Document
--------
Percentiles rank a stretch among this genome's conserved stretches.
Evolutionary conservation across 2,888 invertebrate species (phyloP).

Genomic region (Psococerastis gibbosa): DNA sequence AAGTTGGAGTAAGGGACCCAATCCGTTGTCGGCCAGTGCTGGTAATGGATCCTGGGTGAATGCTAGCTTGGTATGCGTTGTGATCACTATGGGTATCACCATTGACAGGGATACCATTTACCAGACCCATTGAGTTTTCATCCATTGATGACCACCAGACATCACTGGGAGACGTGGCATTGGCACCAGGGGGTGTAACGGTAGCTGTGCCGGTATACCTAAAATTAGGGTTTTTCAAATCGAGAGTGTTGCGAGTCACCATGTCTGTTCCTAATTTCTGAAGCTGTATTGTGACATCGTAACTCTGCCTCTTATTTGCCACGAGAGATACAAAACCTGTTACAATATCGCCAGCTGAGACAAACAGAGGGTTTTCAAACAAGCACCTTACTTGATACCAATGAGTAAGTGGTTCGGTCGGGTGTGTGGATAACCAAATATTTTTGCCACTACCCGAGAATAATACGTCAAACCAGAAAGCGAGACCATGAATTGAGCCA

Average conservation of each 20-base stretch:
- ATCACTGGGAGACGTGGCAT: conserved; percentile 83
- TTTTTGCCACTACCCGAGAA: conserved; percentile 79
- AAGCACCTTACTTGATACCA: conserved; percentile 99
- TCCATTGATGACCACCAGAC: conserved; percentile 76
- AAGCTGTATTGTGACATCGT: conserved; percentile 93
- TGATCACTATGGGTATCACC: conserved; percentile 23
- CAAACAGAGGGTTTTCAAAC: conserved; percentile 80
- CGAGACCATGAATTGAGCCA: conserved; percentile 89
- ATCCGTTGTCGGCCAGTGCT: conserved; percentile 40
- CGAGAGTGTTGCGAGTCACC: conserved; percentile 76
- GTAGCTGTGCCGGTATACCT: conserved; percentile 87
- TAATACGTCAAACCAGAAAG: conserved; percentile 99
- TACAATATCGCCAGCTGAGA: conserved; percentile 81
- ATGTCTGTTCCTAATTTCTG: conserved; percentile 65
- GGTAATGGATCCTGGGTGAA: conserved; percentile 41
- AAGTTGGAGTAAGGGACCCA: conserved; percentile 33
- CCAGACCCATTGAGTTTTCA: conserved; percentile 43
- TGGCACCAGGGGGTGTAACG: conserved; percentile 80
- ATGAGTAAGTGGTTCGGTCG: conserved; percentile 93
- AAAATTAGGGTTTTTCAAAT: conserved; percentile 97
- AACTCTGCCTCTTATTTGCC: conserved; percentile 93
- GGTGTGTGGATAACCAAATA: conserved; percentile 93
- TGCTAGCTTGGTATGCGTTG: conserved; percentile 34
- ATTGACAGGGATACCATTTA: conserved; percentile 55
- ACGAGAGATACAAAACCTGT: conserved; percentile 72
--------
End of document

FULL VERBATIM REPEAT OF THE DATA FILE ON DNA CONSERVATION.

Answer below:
Percentiles rank a stretch among this genome's conserved stretches.
Evolutionary conservation across 2,888 invertebrate species (phyloP).

Genomic region (Psococerastis gibbosa): DNA sequence AAGTTGGAGTAAGGGACCCAATCCGTTGTCGGCCAGTGCTGGTAATGGATCCTGGGTGAATGCTAGCTTGGTATGCGTTGTGATCACTATGGGTATCACCATTGACAGGGATACCATTTACCAGACCCATTGAGTTTTCATCCATTGATGACCACCAGACATCACTGGGAGACGTGGCATTGGCACCAGGGGGTGTAACGGTAGCTGTGCCGGTATACCTAAAATTAGGGTTTTTCAAATCGAGAGTGTTGCGAGTCACCATGTCTGTTCCTAATTTCTGAAGCTGTATTGTGACATCGTAACTCTGCCTCTTATTTGCCACGAGAGATACAAAACCTGTTACAATATCGCCAGCTGAGACAAACAGAGGGTTTTCAAACAAGCACCTTACTTGATACCAATGAGTAAGTGGTTCGGTCGGGTGTGTGGATAACCAAATATTTTTGCCACTACCCGAGAATAATACGTCAAACCAGAAAGCGAGACCATGAATTGAGCCA

Average conservation of each 20-base stretch:
- ATCACTGGGAGACGTGGCAT: conserved; percentile 83
- TTTTTGCCACTACCCGAGAA: conserved; percentile 79
- AAGCACCTTACTTGATACCA: conserved; percentile 99
- TCCATTGATGACCACCAGAC: conserved; percentile 76
- AAGCTGTATTGTGACATCGT: conserved; percentile 93
- TGATCACTATGGGTATCACC: conserved; percentile 23
- CAAACAGAGGGTTTTCAAAC: conserved; percentile 80
- CGAGACCATGAATTGAGCCA: conserved; percentile 89
- ATCCGTTGTCGGCCAGTGCT: conserved; percentile 40
- CGAGAGTGTTGCGAGTCACC: conserved; percentile 76
- GTAGCTGTGCCGGTATACCT: conserved; percentile 87
- TAATACGTCAAACCAGAAAG: conserved; percentile 99
- TACAATATCGCCAGCTGAGA: conserved; percentile 81
- ATGTCTGTTCCTAATTTCTG: conserved; percentile 65
- GGTAATGGATCCTGGGTGAA: conserved; percentile 41
- AAGTTGGAGTAAGGGACCCA: conserved; percentile 33
- CCAGACCCATTGAGTTTTCA: conserved; percentile 43
- TGGCACCAGGGGGTGTAACG: conserved; percentile 80
- ATGAGTAAGTGGTTCGGTCG: conserved; percentile 93
- AAAATTAGGGTTTTTCAAAT: conserved; percentile 97
- AACTCTGCCTCTTATTTGCC: conserved; percentile 93
- GGTGTGTGGATAACCAAATA: conserved; percentile 93
- TGCTAGCTTGGTATGCGTTG: conserved; percentile 34
- ATTGACAGGGATACCATTTA: conserved; percentile 55
- ACGAGAGATACAAAACCTGT: conserved; percentile 72